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Cannon Beach gets its name from…drumroll…cannons! These 17th-century (I think) dudes stand guard at the water’s edge and add a cool vibe to the chill and scenic beach. The water is crystal-clear, shallow, and calm, so a good choice for families (though the omnipresent “watch out for crocodiles” sign should be heeded).
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The other main beach you’ll hear about in John Pennekamp Coral Reef State Park is Far Beach, which is quite tiny. There’s another parking lot right next to it, as well as some picnic areas.
I saw some people doing some beach snorkeling (as opposed to boat snorkeling). As the park was established to protect and preserve a portion of the only living coral reef in the continental United States, this makes sense. But the beach snorkeling isn’t particularly great so I’d definitely recommend taking a boat trip if that’s of interest.
Before my trip quite a few people had mentioned that if you’ve done a lot of snorkeling in other parts of the world, the snorkeling in the Keys might be a bit disappointing, so I had appropriate expectations for my visit. Still, if you’re killing an hour or two and want to get in the water, bring your snorkel mask! (Or rent one at the concession stand)
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One of the other very popular things to do in Pennekamp State Park is rent a canoe, kayak, or paddleboard and explore the 50-or-so miles of mangrove trails spread throughout the park.
I had trouble finding any hiking trails, but I think there are a couple (though even the internet isn’t sure). If you’re wanting to do that, you should definitely check in at the Visitor Center, because they’re not easy to find if they exist.
This park is also known for its wide variety of tropical vegetation, shore birds, and marine life. Fishing is something many people enjoy here as well, though make sure you know what permits are needed.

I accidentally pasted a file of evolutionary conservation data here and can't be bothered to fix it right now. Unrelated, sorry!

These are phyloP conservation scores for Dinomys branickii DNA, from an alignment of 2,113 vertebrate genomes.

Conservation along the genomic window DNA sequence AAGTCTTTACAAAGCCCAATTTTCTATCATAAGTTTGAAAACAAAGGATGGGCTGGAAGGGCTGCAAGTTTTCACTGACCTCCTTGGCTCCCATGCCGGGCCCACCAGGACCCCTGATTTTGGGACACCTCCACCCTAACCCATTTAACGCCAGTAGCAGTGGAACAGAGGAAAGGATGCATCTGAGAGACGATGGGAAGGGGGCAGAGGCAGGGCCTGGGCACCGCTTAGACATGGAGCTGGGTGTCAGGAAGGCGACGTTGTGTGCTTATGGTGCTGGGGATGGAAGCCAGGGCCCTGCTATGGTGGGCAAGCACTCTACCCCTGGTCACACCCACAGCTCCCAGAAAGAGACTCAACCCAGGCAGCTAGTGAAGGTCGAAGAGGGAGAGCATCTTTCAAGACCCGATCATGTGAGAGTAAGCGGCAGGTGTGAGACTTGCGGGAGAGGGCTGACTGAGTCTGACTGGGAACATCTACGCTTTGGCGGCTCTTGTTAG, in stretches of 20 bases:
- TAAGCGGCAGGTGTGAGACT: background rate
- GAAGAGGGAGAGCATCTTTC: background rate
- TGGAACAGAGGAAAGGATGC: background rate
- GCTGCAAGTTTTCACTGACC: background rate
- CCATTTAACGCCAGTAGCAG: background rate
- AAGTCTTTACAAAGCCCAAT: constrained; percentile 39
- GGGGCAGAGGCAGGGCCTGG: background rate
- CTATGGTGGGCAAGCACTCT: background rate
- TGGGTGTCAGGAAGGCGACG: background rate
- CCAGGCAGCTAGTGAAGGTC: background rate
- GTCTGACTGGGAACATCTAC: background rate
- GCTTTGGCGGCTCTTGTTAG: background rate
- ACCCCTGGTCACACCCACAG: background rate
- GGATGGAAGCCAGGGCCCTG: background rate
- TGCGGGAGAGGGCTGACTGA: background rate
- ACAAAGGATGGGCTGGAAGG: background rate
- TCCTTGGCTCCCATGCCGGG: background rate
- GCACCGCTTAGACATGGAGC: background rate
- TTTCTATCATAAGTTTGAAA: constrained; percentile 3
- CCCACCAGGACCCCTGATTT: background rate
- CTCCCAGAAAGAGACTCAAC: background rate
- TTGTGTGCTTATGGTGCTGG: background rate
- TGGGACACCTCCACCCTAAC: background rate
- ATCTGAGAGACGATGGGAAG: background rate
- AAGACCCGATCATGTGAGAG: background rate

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So we return to my original question…is a really short visit worth it? For me, I know my visit didn’t really do the park justice AT ALL, and probably wasn’t the most logical use of an hour on my Keys roadtrip.
But please don’t think that it’s a knock on the park itself! From the underwater coral reefs to the mangrove swamps, John Pennekamp Coral Reef State Park gives visitors a glimpse of one of the most diverse and beautiful ecosystems.
It just takes a little planning to make sure you really *see* the things you want to see, particularly the snorkeling or the glass-bottom boat (book ahead!). Activities such as kayaking, snorkeling, fishing, or camping require time. But if all you want is to hang out at the beach for a bit or have a quiet picnic next to the water, then you can’t go wrong here.
I’d love to know if you’ve visited John Pennekamp State Park as more of a “drop by” and found fun things to do…hit me up in the comments!
It really is a unique and beautiful park, and if things like kayaking, fishing, camping, or the boat tours are an interest of yours, definitely worth a visit. For me, Bahia Honda State Park (further south, closer to Key West) was a better fit for a short visit.
Where to base yourself in the Keys: I spent a few nights at the amazing Grassy Flats Resort, and HIGHLY recommend it! You can see my super detailed review here. In Key West I spent one night at the Kimpton Ella’s Cottages and one night at H2O Suites…loved the latter for a bit of a splurge stay (have your own private pool!!), you can see my deep review here.
Other state park adventures you’ll love:
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- Hiking In Starved Rock State Park, A Perfect Chicago Day Trip
- Exploring Nevada’s Valley Of Fire State Park
- A Road Trip To South Dakota’s Mount Rushmore & Custer State Park